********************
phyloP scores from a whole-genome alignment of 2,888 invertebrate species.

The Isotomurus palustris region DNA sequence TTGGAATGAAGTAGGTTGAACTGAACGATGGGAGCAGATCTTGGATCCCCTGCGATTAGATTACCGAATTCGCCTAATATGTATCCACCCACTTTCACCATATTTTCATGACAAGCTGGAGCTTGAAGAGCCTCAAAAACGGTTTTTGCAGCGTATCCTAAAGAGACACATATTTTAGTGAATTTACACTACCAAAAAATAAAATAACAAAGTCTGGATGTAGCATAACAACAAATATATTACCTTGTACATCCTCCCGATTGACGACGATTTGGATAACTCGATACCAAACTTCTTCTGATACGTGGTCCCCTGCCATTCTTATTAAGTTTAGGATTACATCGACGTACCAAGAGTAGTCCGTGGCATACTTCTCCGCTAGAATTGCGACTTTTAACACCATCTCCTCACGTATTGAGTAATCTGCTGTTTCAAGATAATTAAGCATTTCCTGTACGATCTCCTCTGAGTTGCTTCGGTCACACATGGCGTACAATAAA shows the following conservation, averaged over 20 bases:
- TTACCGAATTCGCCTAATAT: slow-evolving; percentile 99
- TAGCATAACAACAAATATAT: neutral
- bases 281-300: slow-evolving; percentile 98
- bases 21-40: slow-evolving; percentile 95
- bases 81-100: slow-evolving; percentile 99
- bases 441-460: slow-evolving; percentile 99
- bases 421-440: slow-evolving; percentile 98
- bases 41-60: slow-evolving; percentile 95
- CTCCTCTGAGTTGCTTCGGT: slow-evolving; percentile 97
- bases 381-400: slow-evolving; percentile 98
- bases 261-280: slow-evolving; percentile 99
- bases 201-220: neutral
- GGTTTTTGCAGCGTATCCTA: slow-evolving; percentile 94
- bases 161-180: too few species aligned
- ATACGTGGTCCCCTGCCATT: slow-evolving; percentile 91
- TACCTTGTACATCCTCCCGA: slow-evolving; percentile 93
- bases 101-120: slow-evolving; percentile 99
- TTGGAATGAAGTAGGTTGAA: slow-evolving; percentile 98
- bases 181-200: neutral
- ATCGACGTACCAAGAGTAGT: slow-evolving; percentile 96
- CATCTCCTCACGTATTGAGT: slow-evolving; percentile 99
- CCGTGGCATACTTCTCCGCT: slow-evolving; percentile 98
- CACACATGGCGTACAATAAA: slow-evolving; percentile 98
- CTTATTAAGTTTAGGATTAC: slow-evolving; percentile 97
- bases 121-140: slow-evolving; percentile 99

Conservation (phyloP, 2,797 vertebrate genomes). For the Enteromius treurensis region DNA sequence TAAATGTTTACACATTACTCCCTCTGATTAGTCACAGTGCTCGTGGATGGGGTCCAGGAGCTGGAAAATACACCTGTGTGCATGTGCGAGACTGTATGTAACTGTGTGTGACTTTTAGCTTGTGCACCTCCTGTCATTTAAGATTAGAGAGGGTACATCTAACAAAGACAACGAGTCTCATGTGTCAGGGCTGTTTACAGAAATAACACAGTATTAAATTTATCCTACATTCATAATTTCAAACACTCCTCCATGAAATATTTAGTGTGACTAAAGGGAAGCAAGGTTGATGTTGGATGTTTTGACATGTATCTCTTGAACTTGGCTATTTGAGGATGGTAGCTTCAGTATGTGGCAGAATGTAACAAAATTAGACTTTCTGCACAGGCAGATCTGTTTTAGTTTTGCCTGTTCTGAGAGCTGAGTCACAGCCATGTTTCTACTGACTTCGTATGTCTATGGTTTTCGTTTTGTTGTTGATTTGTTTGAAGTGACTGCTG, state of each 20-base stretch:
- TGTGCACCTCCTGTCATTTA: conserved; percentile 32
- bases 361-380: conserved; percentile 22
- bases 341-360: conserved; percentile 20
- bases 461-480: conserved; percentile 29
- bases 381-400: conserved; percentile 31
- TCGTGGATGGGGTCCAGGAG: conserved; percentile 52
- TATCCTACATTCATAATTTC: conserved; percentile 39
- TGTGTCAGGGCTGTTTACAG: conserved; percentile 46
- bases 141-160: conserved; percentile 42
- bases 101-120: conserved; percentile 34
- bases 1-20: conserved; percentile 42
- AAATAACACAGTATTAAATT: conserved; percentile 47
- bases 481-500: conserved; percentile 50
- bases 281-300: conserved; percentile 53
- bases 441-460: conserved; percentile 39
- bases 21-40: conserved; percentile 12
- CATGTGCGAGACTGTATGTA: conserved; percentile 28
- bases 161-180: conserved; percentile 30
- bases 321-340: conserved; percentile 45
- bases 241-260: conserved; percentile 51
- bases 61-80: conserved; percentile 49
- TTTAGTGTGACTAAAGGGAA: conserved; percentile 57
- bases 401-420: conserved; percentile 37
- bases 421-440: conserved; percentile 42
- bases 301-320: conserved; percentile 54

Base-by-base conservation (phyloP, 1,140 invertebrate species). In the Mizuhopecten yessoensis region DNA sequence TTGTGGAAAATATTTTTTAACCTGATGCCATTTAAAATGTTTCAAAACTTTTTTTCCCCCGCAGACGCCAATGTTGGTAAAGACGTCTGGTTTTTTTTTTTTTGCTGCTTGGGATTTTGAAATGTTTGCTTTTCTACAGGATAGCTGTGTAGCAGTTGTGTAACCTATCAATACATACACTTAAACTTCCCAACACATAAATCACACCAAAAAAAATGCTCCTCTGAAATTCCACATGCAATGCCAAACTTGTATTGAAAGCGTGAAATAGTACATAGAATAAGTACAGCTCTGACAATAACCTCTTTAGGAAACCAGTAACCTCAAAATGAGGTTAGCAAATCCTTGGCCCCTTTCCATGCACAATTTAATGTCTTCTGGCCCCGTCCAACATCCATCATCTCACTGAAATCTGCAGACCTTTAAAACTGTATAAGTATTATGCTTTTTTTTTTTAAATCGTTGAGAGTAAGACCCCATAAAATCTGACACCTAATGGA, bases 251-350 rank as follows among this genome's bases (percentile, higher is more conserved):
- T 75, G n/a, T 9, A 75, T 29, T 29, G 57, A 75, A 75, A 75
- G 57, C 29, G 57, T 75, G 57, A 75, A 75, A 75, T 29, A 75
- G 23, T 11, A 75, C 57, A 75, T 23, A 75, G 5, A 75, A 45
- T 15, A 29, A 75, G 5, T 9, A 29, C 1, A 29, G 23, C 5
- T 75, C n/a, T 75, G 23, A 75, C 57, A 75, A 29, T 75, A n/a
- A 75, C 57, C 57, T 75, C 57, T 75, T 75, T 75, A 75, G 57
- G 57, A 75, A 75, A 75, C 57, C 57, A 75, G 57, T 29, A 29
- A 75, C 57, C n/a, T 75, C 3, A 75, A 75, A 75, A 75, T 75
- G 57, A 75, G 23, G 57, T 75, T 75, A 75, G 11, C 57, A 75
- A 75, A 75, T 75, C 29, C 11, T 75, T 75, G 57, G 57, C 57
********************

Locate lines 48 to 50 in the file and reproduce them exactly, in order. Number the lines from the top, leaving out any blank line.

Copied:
- bases 241-260: conserved; percentile 51
- bases 61-80: conserved; percentile 49
- TTTAGTGTGACTAAAGGGAA: conserved; percentile 57